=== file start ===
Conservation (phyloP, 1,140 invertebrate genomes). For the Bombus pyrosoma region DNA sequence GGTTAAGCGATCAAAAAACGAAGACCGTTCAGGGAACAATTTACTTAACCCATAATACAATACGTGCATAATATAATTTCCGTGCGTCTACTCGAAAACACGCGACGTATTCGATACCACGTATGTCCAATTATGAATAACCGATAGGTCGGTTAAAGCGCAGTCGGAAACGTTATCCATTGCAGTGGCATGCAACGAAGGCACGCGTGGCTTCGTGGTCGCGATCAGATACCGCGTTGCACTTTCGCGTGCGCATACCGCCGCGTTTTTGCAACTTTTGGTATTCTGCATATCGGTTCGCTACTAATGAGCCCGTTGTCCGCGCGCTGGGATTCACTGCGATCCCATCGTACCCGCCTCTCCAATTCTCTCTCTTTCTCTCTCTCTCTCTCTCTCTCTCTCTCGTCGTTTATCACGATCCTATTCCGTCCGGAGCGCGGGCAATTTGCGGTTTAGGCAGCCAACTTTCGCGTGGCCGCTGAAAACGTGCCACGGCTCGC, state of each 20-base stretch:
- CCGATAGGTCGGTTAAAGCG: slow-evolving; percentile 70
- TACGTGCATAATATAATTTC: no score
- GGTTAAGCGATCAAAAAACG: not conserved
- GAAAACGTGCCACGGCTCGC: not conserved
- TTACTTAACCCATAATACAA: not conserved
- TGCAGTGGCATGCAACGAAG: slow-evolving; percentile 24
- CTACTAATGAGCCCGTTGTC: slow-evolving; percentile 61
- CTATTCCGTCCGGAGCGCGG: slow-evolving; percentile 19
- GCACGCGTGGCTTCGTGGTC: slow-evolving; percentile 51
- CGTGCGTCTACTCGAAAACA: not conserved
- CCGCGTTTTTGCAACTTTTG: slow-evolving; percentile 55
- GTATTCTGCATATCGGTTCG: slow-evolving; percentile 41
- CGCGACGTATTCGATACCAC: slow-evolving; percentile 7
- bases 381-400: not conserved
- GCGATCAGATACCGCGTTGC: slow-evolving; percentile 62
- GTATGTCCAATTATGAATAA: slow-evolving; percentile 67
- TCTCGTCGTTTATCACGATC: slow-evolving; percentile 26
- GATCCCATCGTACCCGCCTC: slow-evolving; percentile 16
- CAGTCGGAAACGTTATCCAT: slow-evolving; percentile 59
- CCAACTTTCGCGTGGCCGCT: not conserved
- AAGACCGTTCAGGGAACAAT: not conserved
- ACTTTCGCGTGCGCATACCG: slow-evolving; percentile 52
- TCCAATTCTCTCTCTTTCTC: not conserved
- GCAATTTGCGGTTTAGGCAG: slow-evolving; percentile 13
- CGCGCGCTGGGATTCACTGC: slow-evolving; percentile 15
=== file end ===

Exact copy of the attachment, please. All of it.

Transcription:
Conservation (phyloP, 1,140 invertebrate genomes). For the Bombus pyrosoma region DNA sequence GGTTAAGCGATCAAAAAACGAAGACCGTTCAGGGAACAATTTACTTAACCCATAATACAATACGTGCATAATATAATTTCCGTGCGTCTACTCGAAAACACGCGACGTATTCGATACCACGTATGTCCAATTATGAATAACCGATAGGTCGGTTAAAGCGCAGTCGGAAACGTTATCCATTGCAGTGGCATGCAACGAAGGCACGCGTGGCTTCGTGGTCGCGATCAGATACCGCGTTGCACTTTCGCGTGCGCATACCGCCGCGTTTTTGCAACTTTTGGTATTCTGCATATCGGTTCGCTACTAATGAGCCCGTTGTCCGCGCGCTGGGATTCACTGCGATCCCATCGTACCCGCCTCTCCAATTCTCTCTCTTTCTCTCTCTCTCTCTCTCTCTCTCTCTCGTCGTTTATCACGATCCTATTCCGTCCGGAGCGCGGGCAATTTGCGGTTTAGGCAGCCAACTTTCGCGTGGCCGCTGAAAACGTGCCACGGCTCGC, state of each 20-base stretch:
- CCGATAGGTCGGTTAAAGCG: slow-evolving; percentile 70
- TACGTGCATAATATAATTTC: no score
- GGTTAAGCGATCAAAAAACG: not conserved
- GAAAACGTGCCACGGCTCGC: not conserved
- TTACTTAACCCATAATACAA: not conserved
- TGCAGTGGCATGCAACGAAG: slow-evolving; percentile 24
- CTACTAATGAGCCCGTTGTC: slow-evolving; percentile 61
- CTATTCCGTCCGGAGCGCGG: slow-evolving; percentile 19
- GCACGCGTGGCTTCGTGGTC: slow-evolving; percentile 51
- CGTGCGTCTACTCGAAAACA: not conserved
- CCGCGTTTTTGCAACTTTTG: slow-evolving; percentile 55
- GTATTCTGCATATCGGTTCG: slow-evolving; percentile 41
- CGCGACGTATTCGATACCAC: slow-evolving; percentile 7
- bases 381-400: not conserved
- GCGATCAGATACCGCGTTGC: slow-evolving; percentile 62
- GTATGTCCAATTATGAATAA: slow-evolving; percentile 67
- TCTCGTCGTTTATCACGATC: slow-evolving; percentile 26
- GATCCCATCGTACCCGCCTC: slow-evolving; percentile 16
- CAGTCGGAAACGTTATCCAT: slow-evolving; percentile 59
- CCAACTTTCGCGTGGCCGCT: not conserved
- AAGACCGTTCAGGGAACAAT: not conserved
- ACTTTCGCGTGCGCATACCG: slow-evolving; percentile 52
- TCCAATTCTCTCTCTTTCTC: not conserved
- GCAATTTGCGGTTTAGGCAG: slow-evolving; percentile 13
- CGCGCGCTGGGATTCACTGC: slow-evolving; percentile 15